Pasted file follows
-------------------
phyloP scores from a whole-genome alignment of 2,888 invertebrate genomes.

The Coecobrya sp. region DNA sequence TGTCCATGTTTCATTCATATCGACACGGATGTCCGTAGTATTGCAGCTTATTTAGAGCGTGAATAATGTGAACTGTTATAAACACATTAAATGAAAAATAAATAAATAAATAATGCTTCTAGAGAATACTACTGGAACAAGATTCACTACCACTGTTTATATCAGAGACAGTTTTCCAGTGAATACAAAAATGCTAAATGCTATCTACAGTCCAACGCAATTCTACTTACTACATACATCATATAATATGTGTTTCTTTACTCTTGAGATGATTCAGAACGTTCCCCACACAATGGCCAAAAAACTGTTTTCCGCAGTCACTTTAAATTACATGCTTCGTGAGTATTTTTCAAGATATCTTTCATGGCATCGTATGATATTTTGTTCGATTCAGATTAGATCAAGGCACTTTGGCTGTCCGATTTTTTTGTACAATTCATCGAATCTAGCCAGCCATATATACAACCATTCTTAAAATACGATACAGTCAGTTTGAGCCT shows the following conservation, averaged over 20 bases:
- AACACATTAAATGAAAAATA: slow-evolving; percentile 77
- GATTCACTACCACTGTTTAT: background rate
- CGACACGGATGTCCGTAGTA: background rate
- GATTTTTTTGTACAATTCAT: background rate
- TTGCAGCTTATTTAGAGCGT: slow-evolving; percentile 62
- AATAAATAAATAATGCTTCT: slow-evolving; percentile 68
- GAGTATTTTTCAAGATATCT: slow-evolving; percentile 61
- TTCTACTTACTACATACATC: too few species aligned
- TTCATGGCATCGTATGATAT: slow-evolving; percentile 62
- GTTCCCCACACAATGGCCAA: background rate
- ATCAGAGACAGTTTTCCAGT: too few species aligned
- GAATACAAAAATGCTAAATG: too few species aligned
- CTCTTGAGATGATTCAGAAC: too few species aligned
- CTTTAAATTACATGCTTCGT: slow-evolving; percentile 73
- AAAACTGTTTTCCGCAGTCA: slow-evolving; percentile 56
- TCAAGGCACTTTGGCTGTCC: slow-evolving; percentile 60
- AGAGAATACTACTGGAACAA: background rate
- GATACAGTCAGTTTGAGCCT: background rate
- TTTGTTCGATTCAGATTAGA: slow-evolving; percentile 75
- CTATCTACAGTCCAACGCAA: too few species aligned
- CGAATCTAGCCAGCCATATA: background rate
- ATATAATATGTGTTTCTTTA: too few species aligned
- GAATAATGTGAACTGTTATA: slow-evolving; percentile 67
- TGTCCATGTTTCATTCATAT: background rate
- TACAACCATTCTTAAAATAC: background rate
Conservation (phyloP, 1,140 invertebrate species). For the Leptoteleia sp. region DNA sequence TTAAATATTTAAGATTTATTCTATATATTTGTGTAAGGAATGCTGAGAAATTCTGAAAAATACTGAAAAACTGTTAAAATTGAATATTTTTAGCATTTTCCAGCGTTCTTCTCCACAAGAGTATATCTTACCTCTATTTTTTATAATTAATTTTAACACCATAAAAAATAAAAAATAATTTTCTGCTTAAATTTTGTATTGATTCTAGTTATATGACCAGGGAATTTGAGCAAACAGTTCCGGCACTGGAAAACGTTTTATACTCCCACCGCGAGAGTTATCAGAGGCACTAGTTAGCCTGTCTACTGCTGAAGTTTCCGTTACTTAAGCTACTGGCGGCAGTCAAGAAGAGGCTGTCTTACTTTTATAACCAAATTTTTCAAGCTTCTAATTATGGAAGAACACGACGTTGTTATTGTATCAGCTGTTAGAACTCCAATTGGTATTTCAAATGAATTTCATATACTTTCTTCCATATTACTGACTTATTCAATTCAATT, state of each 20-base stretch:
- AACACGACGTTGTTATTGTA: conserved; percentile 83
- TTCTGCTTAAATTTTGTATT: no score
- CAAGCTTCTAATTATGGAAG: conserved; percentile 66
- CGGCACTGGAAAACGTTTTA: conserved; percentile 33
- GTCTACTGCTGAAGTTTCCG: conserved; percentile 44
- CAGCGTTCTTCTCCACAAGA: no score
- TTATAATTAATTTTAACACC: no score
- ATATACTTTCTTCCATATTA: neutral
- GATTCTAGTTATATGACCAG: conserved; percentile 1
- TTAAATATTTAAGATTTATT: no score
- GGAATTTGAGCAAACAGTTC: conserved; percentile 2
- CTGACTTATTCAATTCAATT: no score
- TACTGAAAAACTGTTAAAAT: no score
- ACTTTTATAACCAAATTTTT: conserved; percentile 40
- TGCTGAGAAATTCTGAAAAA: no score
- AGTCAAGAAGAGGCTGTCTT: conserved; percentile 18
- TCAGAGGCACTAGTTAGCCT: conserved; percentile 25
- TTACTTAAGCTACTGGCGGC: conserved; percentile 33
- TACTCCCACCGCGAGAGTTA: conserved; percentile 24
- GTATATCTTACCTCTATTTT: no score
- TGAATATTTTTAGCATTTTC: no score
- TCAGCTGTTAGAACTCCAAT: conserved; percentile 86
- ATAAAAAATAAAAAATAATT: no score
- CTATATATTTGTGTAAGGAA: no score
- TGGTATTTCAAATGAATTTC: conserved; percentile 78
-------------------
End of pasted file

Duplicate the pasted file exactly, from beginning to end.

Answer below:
phyloP scores from a whole-genome alignment of 2,888 invertebrate genomes.

The Coecobrya sp. region DNA sequence TGTCCATGTTTCATTCATATCGACACGGATGTCCGTAGTATTGCAGCTTATTTAGAGCGTGAATAATGTGAACTGTTATAAACACATTAAATGAAAAATAAATAAATAAATAATGCTTCTAGAGAATACTACTGGAACAAGATTCACTACCACTGTTTATATCAGAGACAGTTTTCCAGTGAATACAAAAATGCTAAATGCTATCTACAGTCCAACGCAATTCTACTTACTACATACATCATATAATATGTGTTTCTTTACTCTTGAGATGATTCAGAACGTTCCCCACACAATGGCCAAAAAACTGTTTTCCGCAGTCACTTTAAATTACATGCTTCGTGAGTATTTTTCAAGATATCTTTCATGGCATCGTATGATATTTTGTTCGATTCAGATTAGATCAAGGCACTTTGGCTGTCCGATTTTTTTGTACAATTCATCGAATCTAGCCAGCCATATATACAACCATTCTTAAAATACGATACAGTCAGTTTGAGCCT shows the following conservation, averaged over 20 bases:
- AACACATTAAATGAAAAATA: slow-evolving; percentile 77
- GATTCACTACCACTGTTTAT: background rate
- CGACACGGATGTCCGTAGTA: background rate
- GATTTTTTTGTACAATTCAT: background rate
- TTGCAGCTTATTTAGAGCGT: slow-evolving; percentile 62
- AATAAATAAATAATGCTTCT: slow-evolving; percentile 68
- GAGTATTTTTCAAGATATCT: slow-evolving; percentile 61
- TTCTACTTACTACATACATC: too few species aligned
- TTCATGGCATCGTATGATAT: slow-evolving; percentile 62
- GTTCCCCACACAATGGCCAA: background rate
- ATCAGAGACAGTTTTCCAGT: too few species aligned
- GAATACAAAAATGCTAAATG: too few species aligned
- CTCTTGAGATGATTCAGAAC: too few species aligned
- CTTTAAATTACATGCTTCGT: slow-evolving; percentile 73
- AAAACTGTTTTCCGCAGTCA: slow-evolving; percentile 56
- TCAAGGCACTTTGGCTGTCC: slow-evolving; percentile 60
- AGAGAATACTACTGGAACAA: background rate
- GATACAGTCAGTTTGAGCCT: background rate
- TTTGTTCGATTCAGATTAGA: slow-evolving; percentile 75
- CTATCTACAGTCCAACGCAA: too few species aligned
- CGAATCTAGCCAGCCATATA: background rate
- ATATAATATGTGTTTCTTTA: too few species aligned
- GAATAATGTGAACTGTTATA: slow-evolving; percentile 67
- TGTCCATGTTTCATTCATAT: background rate
- TACAACCATTCTTAAAATAC: background rate
Conservation (phyloP, 1,140 invertebrate species). For the Leptoteleia sp. region DNA sequence TTAAATATTTAAGATTTATTCTATATATTTGTGTAAGGAATGCTGAGAAATTCTGAAAAATACTGAAAAACTGTTAAAATTGAATATTTTTAGCATTTTCCAGCGTTCTTCTCCACAAGAGTATATCTTACCTCTATTTTTTATAATTAATTTTAACACCATAAAAAATAAAAAATAATTTTCTGCTTAAATTTTGTATTGATTCTAGTTATATGACCAGGGAATTTGAGCAAACAGTTCCGGCACTGGAAAACGTTTTATACTCCCACCGCGAGAGTTATCAGAGGCACTAGTTAGCCTGTCTACTGCTGAAGTTTCCGTTACTTAAGCTACTGGCGGCAGTCAAGAAGAGGCTGTCTTACTTTTATAACCAAATTTTTCAAGCTTCTAATTATGGAAGAACACGACGTTGTTATTGTATCAGCTGTTAGAACTCCAATTGGTATTTCAAATGAATTTCATATACTTTCTTCCATATTACTGACTTATTCAATTCAATT, state of each 20-base stretch:
- AACACGACGTTGTTATTGTA: conserved; percentile 83
- TTCTGCTTAAATTTTGTATT: no score
- CAAGCTTCTAATTATGGAAG: conserved; percentile 66
- CGGCACTGGAAAACGTTTTA: conserved; percentile 33
- GTCTACTGCTGAAGTTTCCG: conserved; percentile 44
- CAGCGTTCTTCTCCACAAGA: no score
- TTATAATTAATTTTAACACC: no score
- ATATACTTTCTTCCATATTA: neutral
- GATTCTAGTTATATGACCAG: conserved; percentile 1
- TTAAATATTTAAGATTTATT: no score
- GGAATTTGAGCAAACAGTTC: conserved; percentile 2
- CTGACTTATTCAATTCAATT: no score
- TACTGAAAAACTGTTAAAAT: no score
- ACTTTTATAACCAAATTTTT: conserved; percentile 40
- TGCTGAGAAATTCTGAAAAA: no score
- AGTCAAGAAGAGGCTGTCTT: conserved; percentile 18
- TCAGAGGCACTAGTTAGCCT: conserved; percentile 25
- TTACTTAAGCTACTGGCGGC: conserved; percentile 33
- TACTCCCACCGCGAGAGTTA: conserved; percentile 24
- GTATATCTTACCTCTATTTT: no score
- TGAATATTTTTAGCATTTTC: no score
- TCAGCTGTTAGAACTCCAAT: conserved; percentile 86
- ATAAAAAATAAAAAATAATT: no score
- CTATATATTTGTGTAAGGAA: no score
- TGGTATTTCAAATGAATTTC: conserved; percentile 78